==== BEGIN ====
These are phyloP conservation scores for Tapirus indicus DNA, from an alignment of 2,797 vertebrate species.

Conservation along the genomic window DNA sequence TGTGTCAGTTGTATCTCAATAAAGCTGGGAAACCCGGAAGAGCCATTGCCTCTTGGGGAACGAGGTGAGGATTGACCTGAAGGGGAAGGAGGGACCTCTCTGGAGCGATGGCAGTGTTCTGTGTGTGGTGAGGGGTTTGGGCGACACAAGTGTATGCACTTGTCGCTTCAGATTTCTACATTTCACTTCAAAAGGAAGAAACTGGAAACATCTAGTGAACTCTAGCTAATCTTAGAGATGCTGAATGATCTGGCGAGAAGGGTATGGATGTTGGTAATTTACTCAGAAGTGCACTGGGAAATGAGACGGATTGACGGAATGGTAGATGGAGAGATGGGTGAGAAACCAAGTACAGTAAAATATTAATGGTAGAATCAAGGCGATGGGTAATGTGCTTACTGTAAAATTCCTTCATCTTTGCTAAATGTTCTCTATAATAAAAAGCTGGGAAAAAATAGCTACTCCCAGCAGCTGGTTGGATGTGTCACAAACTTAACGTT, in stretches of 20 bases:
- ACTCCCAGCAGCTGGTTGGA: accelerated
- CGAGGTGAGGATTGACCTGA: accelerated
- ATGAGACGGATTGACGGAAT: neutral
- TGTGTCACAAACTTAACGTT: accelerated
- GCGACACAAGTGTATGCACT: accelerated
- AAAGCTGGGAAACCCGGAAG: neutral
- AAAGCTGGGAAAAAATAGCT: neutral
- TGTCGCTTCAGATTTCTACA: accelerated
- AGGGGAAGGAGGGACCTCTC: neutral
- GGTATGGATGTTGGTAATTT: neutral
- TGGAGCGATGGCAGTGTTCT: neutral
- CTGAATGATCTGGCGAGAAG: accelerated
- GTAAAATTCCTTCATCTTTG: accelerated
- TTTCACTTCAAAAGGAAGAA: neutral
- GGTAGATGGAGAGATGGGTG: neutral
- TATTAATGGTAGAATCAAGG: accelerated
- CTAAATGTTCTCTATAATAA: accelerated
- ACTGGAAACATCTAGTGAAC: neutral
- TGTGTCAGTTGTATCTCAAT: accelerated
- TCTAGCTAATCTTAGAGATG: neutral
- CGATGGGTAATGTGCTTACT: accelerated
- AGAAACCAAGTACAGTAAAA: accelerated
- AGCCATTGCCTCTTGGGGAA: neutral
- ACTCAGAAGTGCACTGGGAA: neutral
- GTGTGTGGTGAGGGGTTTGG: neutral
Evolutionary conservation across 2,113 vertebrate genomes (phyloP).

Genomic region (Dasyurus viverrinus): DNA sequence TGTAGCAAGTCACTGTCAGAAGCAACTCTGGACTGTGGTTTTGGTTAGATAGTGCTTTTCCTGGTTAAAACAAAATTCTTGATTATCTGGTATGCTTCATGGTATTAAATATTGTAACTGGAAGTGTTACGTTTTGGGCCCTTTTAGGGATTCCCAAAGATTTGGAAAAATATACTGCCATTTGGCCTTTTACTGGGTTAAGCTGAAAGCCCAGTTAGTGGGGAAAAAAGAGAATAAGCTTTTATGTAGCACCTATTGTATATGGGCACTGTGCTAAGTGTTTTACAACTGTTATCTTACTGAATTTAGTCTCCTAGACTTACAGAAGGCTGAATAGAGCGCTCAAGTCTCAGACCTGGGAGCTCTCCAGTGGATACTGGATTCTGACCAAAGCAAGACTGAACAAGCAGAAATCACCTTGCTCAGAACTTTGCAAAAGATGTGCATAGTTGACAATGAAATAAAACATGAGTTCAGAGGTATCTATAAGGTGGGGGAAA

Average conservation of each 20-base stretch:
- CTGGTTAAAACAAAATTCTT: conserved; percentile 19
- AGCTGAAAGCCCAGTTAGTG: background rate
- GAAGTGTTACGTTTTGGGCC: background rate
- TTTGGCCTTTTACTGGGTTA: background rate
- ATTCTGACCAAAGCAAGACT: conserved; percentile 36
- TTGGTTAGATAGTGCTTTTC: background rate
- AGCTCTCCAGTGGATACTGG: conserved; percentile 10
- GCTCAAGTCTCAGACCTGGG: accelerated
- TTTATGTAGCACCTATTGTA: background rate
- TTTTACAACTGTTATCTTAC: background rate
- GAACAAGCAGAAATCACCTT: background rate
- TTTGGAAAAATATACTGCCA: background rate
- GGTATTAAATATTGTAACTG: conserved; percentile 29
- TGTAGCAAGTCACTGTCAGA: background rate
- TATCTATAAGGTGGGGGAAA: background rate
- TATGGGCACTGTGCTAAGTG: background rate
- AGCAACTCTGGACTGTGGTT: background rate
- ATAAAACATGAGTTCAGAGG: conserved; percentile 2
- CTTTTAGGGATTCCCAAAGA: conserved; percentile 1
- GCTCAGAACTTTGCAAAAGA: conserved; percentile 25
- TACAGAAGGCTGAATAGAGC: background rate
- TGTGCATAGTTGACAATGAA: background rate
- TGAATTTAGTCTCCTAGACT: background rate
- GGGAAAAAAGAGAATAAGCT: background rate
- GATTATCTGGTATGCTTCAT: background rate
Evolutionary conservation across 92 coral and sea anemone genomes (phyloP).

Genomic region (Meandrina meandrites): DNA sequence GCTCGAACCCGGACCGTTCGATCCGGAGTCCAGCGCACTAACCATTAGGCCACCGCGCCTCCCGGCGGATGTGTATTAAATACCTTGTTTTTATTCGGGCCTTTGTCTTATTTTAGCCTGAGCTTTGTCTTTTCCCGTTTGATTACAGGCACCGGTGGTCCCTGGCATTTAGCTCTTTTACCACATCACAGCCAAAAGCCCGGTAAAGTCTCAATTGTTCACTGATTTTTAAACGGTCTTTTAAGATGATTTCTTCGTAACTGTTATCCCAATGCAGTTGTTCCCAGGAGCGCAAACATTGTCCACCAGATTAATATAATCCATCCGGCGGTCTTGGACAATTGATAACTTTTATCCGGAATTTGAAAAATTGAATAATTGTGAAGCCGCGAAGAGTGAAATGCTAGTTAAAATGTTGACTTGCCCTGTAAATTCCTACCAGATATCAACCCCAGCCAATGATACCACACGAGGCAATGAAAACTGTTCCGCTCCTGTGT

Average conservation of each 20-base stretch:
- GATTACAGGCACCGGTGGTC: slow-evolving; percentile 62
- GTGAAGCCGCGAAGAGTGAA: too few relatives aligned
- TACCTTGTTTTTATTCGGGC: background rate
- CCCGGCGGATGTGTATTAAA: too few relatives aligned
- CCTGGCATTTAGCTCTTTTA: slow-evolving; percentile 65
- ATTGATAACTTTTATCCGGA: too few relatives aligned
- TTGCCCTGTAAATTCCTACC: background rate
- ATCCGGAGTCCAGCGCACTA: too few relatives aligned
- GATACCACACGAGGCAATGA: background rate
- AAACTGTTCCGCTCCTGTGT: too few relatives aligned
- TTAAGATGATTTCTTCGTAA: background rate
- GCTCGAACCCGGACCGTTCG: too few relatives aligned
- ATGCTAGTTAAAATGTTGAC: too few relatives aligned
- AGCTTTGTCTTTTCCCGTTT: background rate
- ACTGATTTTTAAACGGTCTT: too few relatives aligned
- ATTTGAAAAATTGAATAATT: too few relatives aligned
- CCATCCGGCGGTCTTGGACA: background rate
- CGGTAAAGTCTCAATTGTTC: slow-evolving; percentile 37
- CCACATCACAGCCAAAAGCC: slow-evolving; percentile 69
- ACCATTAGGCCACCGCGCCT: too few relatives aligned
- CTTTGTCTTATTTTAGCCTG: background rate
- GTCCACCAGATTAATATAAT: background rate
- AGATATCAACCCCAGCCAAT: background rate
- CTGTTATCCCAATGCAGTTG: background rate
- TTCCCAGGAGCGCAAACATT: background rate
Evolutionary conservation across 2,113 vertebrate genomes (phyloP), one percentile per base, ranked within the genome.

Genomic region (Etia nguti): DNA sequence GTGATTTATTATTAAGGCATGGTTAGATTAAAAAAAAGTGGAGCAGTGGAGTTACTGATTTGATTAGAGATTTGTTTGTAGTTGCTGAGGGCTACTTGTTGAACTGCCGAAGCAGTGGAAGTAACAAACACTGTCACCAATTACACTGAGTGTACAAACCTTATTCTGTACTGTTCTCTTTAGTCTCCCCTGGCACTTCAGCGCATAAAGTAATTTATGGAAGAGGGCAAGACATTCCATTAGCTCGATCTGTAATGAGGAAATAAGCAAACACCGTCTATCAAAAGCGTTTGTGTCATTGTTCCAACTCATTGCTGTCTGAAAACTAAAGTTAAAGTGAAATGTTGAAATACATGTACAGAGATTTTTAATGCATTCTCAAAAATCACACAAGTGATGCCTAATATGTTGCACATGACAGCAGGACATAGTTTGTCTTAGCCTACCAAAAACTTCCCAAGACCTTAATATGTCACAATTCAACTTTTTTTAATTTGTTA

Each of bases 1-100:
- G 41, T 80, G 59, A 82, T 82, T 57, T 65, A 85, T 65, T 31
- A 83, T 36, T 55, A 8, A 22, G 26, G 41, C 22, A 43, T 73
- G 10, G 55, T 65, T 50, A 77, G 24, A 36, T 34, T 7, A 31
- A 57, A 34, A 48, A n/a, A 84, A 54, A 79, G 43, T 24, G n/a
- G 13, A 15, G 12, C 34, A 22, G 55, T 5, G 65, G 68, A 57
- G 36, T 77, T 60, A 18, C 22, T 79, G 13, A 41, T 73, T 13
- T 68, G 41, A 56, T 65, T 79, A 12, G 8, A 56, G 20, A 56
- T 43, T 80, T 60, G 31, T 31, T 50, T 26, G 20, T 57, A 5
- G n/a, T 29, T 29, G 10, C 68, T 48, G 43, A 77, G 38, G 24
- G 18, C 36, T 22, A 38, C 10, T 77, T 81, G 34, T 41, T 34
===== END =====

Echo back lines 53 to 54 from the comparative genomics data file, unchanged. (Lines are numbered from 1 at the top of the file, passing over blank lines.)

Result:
- TGAATTTAGTCTCCTAGACT: background rate
- GGGAAAAAAGAGAATAAGCT: background rate